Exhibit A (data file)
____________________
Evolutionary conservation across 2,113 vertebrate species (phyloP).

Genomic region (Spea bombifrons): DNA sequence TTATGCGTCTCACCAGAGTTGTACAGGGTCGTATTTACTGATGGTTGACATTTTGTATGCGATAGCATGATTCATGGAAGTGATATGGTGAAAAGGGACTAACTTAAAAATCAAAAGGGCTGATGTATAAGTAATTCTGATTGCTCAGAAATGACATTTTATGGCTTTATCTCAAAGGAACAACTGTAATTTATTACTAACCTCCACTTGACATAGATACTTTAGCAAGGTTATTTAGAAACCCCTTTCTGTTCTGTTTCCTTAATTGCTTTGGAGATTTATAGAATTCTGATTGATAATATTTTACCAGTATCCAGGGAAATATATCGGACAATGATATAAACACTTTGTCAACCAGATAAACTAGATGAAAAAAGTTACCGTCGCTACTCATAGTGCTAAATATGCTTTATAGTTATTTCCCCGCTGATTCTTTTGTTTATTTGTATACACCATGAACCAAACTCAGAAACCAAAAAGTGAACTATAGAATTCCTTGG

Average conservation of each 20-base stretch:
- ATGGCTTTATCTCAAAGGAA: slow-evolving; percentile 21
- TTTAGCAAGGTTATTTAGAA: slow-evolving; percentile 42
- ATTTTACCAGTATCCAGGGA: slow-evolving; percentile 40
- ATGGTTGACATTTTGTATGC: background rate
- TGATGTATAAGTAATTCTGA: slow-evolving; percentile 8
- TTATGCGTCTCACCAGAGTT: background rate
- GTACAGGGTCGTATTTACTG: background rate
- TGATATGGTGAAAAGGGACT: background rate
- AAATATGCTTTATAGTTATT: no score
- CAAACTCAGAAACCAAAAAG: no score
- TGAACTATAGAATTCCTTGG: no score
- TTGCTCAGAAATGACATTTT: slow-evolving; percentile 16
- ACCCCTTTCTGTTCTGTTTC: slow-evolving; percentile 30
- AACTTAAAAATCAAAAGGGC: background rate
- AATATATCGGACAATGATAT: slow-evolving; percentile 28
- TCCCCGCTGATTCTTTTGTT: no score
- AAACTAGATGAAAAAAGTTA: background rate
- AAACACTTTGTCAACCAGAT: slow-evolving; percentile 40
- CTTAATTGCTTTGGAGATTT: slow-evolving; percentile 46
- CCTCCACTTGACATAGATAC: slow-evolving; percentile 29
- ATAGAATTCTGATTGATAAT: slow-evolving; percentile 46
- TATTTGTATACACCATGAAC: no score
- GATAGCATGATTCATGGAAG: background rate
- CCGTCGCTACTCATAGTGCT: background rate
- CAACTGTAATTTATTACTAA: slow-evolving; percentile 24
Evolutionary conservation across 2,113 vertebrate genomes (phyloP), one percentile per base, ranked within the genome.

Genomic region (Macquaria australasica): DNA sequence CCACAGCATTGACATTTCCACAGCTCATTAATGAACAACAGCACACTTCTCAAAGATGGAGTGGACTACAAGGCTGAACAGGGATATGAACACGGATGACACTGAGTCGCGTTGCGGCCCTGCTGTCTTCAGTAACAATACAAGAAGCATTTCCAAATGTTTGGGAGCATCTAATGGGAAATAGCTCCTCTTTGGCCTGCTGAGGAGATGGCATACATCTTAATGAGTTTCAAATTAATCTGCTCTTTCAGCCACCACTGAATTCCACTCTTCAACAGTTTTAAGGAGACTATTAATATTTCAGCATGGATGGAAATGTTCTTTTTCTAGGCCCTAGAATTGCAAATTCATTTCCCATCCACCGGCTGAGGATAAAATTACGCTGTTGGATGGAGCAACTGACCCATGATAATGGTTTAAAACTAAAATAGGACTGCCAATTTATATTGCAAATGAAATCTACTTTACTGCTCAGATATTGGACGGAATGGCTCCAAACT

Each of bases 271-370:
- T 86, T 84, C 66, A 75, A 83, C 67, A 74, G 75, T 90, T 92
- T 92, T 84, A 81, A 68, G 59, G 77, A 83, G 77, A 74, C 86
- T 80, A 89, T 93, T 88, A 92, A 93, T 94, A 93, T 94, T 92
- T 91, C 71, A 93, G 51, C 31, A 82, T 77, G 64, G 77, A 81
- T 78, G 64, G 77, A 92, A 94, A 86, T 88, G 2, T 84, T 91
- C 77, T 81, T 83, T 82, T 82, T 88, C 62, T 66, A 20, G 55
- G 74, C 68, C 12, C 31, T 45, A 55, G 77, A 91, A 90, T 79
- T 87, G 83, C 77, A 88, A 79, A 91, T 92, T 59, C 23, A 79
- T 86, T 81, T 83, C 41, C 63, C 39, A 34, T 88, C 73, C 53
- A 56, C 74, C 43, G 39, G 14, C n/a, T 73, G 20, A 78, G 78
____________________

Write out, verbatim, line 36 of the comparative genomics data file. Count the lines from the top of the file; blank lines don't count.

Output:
- T 78, G 64, G 77, A 92, A 94, A 86, T 88, G 2, T 84, T 91